First meteorite fall recovered in the UK for 30 years goes on display at the Natural History Museum

Curators look at the Winchcombe meteorite CREDIT Trustees of the NHM

The Natural History Museum will reopen its doors on Monday 17 May, complete with a new display of the Museum’s most extraordinary research and discoveries made over the lockdown period.

Visitors to the Museum will be among the first in the world to see a fragment of the awe-inspiring Winchcombe meteorite that fell to Earth as a fireball in February this year, as well as a new mineral from Cornwall which Museum scientists discover – named kernowite.

Newly discovered mineral named kernowite. Source: Natural History Museum

The new display, located in the Vault alongside treasures such as the Aurora Pyramid of Hope, a collection of 296 naturally coloured diamonds, sits at the back of the Mineral Gallery and represents just a small selection of the fascinating work achieved by our scientists over the lockdown period.

Museum Director, Dr Doug Gurr says:

“Our doors may have been closed to the public but our 300 scientists have been hard at work – we’re thrilled to be able to share a snapshot of their research with visitors – the over 4.5 billion year old Winchcombe meteorite and a brand new species of mineral from Cornwall.”

Prof Caroline Smith, Head of Earth Sciences Collections and Principal Curator of Meteorites at the Museum says:

“The Winchcombe meteorite is a carbonaceous chondrite, an extremely rare type of meteorite that holds crucial information about the origins of our solar system. It was recovered just hours after it was seen to fall and has had minimal terrestrial contact. To be able to put it on public display is hugely exciting!”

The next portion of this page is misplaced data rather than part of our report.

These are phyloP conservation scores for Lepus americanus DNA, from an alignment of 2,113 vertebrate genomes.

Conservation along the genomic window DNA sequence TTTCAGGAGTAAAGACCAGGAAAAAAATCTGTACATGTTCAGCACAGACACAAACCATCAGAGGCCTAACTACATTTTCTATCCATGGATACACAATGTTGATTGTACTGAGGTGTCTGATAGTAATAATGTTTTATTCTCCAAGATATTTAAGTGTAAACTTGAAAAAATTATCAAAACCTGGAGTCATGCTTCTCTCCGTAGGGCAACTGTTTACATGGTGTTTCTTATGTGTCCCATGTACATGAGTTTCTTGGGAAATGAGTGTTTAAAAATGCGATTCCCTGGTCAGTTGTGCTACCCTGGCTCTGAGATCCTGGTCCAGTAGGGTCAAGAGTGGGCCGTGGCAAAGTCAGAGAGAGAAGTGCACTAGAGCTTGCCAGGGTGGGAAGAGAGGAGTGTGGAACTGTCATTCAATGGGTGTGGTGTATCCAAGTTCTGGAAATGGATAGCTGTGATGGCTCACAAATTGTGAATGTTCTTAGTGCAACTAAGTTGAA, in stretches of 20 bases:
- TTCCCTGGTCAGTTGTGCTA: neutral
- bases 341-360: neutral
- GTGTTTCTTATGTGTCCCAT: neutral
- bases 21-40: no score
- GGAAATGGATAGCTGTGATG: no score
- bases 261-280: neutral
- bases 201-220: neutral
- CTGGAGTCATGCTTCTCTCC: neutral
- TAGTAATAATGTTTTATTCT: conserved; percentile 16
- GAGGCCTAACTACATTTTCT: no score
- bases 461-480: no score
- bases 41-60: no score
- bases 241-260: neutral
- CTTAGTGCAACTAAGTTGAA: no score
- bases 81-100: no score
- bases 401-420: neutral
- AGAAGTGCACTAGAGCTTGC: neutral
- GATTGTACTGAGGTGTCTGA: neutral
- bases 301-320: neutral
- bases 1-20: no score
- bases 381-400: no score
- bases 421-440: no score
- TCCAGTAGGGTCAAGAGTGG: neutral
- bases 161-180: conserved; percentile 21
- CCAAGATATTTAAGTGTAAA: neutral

Displayed next to the meteorite is a newly discovered mineral named kernowite. For over 220 years this specimen, taken from the Collection, was thought to be the mineral liroconite. It was not until December 2020 that an international team of scientists led by the Museum discovered it had a different chemical composition, meaning it was a new species. The team chose its name to reflect its place of discovery; Kernow is Cornwall in the Cornish language.

Both these specimens highlight the importance of Museum collections in documenting our past and preserving precious materials for future research. In 2020 alone, the museum’s 300 scientists identified 503 new species to science including a new species of seaweed and several species of algae – both important for economic and food security – as well as 170 new species of beetle and 70 new wasps. With over 80 million specimens spanning 4.5 billion years, the Collection is a powerful scientific tool.

The Natural History Museum will reopen to the public on Monday 17 May from 10.00-18.00 daily. It is essential visitors book a free timed ticket in advance online at


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